Encoding activity in the medial temporal lobe examined with anatomically constrained fMRI analysis

Paul J. Reber*, Eric C. Wong, Richard B. Buxton

*Corresponding author for this work

Research output: Contribution to journalReview articlepeer-review

59 Scopus citations


Functional neuroimaging studies have produced a sizable number of observations of increased activity in the human medial temporal lobe (MTL) during encoding of novel memories. The studies have suggested possible functional specialization within the anatomical components of the MTL (hippocampus and the entorhinal, perirhinal, and parahippocampal cortical areas). Neuroimaging studies have just begun to link anatomical regions to specific functions. To address functional specialization hypothesis, a method is described for using high-resolution structural information from magnetic resonance imaging MRI to constrain the analysis of functional magnetic resonance imaging (fMRI) data, for independent assessment of functional activity change in each component of the MTL. With this method, increased activity was detected throughout the MTL in a group of participants (n = 5) who encoded novel pictures. A separate group (n = 5) who encoded words exhibited lower-levels of evoked activity. Laterality effects were found reflecting increased right hemisphere activity during picture encoding (parahippocampal cortex) and increased left hemisphere activity during word encoding (posterior hippocampus and parahippocampal cortex). Neither condition provided evidence for greater activity in the posterior hippocampus than in the anterior hippocampus during encoding, although the greatest increases in activity were observed in the parahippocampal cortex. The anatomically driven methodology is shown to provide detailed comparison of levels of activity change across specific brain areas and to provide increased sensitivity to functional change in each region of the MTL.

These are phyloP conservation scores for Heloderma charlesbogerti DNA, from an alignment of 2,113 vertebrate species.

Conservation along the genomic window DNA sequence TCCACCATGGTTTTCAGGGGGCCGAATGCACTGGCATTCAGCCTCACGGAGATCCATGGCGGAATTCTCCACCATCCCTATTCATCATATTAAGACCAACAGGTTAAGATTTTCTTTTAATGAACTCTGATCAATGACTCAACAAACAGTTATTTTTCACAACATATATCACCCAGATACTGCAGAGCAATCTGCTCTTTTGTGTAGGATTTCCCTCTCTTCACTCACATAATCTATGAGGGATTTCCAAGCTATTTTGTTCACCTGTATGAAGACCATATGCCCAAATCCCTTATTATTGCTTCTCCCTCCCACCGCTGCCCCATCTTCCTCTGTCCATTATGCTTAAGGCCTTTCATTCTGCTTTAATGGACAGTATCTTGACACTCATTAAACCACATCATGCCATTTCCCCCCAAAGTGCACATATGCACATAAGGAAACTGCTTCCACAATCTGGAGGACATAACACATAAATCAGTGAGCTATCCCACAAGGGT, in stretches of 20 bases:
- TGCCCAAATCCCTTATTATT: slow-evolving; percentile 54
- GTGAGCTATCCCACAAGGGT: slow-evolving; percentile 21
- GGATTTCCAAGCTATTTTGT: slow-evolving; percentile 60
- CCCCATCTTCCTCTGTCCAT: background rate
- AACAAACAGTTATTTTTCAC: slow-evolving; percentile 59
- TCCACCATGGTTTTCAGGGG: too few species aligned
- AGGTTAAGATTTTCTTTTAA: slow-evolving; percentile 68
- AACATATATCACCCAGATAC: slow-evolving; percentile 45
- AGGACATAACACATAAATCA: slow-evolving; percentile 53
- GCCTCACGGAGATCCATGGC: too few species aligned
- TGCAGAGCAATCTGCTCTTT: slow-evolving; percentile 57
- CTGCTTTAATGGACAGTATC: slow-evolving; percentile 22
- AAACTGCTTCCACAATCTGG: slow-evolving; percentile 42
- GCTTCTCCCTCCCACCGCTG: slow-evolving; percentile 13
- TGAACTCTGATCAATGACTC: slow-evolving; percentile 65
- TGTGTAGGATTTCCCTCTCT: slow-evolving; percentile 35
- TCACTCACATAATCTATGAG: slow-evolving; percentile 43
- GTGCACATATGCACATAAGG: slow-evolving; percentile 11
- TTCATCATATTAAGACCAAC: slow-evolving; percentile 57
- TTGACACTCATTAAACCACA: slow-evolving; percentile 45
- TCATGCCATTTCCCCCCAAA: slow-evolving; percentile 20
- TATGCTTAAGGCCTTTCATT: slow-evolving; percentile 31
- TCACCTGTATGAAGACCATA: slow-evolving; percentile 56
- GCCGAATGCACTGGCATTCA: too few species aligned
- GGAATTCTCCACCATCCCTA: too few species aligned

Original languageEnglish (US)
Pages (from-to)363-376
Number of pages14
Issue number3
StatePublished - 2002


  • Encoding
  • Memory function
  • fMRI

ASJC Scopus subject areas

  • Cognitive Neuroscience


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